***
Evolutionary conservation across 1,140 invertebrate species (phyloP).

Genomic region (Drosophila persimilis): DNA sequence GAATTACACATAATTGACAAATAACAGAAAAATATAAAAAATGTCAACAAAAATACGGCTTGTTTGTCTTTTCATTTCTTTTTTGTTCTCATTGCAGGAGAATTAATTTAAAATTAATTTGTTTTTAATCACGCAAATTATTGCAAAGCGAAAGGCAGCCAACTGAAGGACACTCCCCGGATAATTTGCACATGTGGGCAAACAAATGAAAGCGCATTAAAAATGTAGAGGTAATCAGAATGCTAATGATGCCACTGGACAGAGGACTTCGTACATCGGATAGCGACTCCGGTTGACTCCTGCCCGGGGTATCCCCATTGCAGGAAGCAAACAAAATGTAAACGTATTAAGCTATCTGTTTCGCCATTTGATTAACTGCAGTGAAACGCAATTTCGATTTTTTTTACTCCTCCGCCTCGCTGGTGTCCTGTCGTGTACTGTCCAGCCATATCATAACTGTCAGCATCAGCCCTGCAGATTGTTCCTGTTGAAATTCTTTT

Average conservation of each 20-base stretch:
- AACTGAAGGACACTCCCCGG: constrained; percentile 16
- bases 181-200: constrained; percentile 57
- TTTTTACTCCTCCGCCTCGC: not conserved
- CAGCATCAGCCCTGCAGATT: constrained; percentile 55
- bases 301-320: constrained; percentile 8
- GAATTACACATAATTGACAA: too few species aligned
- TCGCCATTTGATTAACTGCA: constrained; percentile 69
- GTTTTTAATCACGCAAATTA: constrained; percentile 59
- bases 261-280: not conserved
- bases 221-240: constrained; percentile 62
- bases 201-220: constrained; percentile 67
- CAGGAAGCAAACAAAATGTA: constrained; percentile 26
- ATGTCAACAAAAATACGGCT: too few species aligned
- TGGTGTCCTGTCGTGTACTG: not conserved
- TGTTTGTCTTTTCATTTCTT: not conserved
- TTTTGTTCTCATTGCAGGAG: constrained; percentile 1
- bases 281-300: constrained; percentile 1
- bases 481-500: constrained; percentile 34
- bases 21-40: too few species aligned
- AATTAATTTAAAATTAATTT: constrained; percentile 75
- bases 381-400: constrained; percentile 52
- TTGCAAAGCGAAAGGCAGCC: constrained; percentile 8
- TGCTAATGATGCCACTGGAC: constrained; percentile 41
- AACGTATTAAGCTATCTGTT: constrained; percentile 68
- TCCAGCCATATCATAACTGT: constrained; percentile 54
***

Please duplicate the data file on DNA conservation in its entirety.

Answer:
Evolutionary conservation across 1,140 invertebrate species (phyloP).

Genomic region (Drosophila persimilis): DNA sequence GAATTACACATAATTGACAAATAACAGAAAAATATAAAAAATGTCAACAAAAATACGGCTTGTTTGTCTTTTCATTTCTTTTTTGTTCTCATTGCAGGAGAATTAATTTAAAATTAATTTGTTTTTAATCACGCAAATTATTGCAAAGCGAAAGGCAGCCAACTGAAGGACACTCCCCGGATAATTTGCACATGTGGGCAAACAAATGAAAGCGCATTAAAAATGTAGAGGTAATCAGAATGCTAATGATGCCACTGGACAGAGGACTTCGTACATCGGATAGCGACTCCGGTTGACTCCTGCCCGGGGTATCCCCATTGCAGGAAGCAAACAAAATGTAAACGTATTAAGCTATCTGTTTCGCCATTTGATTAACTGCAGTGAAACGCAATTTCGATTTTTTTTACTCCTCCGCCTCGCTGGTGTCCTGTCGTGTACTGTCCAGCCATATCATAACTGTCAGCATCAGCCCTGCAGATTGTTCCTGTTGAAATTCTTTT

Average conservation of each 20-base stretch:
- AACTGAAGGACACTCCCCGG: constrained; percentile 16
- bases 181-200: constrained; percentile 57
- TTTTTACTCCTCCGCCTCGC: not conserved
- CAGCATCAGCCCTGCAGATT: constrained; percentile 55
- bases 301-320: constrained; percentile 8
- GAATTACACATAATTGACAA: too few species aligned
- TCGCCATTTGATTAACTGCA: constrained; percentile 69
- GTTTTTAATCACGCAAATTA: constrained; percentile 59
- bases 261-280: not conserved
- bases 221-240: constrained; percentile 62
- bases 201-220: constrained; percentile 67
- CAGGAAGCAAACAAAATGTA: constrained; percentile 26
- ATGTCAACAAAAATACGGCT: too few species aligned
- TGGTGTCCTGTCGTGTACTG: not conserved
- TGTTTGTCTTTTCATTTCTT: not conserved
- TTTTGTTCTCATTGCAGGAG: constrained; percentile 1
- bases 281-300: constrained; percentile 1
- bases 481-500: constrained; percentile 34
- bases 21-40: too few species aligned
- AATTAATTTAAAATTAATTT: constrained; percentile 75
- bases 381-400: constrained; percentile 52
- TTGCAAAGCGAAAGGCAGCC: constrained; percentile 8
- TGCTAATGATGCCACTGGAC: constrained; percentile 41
- AACGTATTAAGCTATCTGTT: constrained; percentile 68
- TCCAGCCATATCATAACTGT: constrained; percentile 54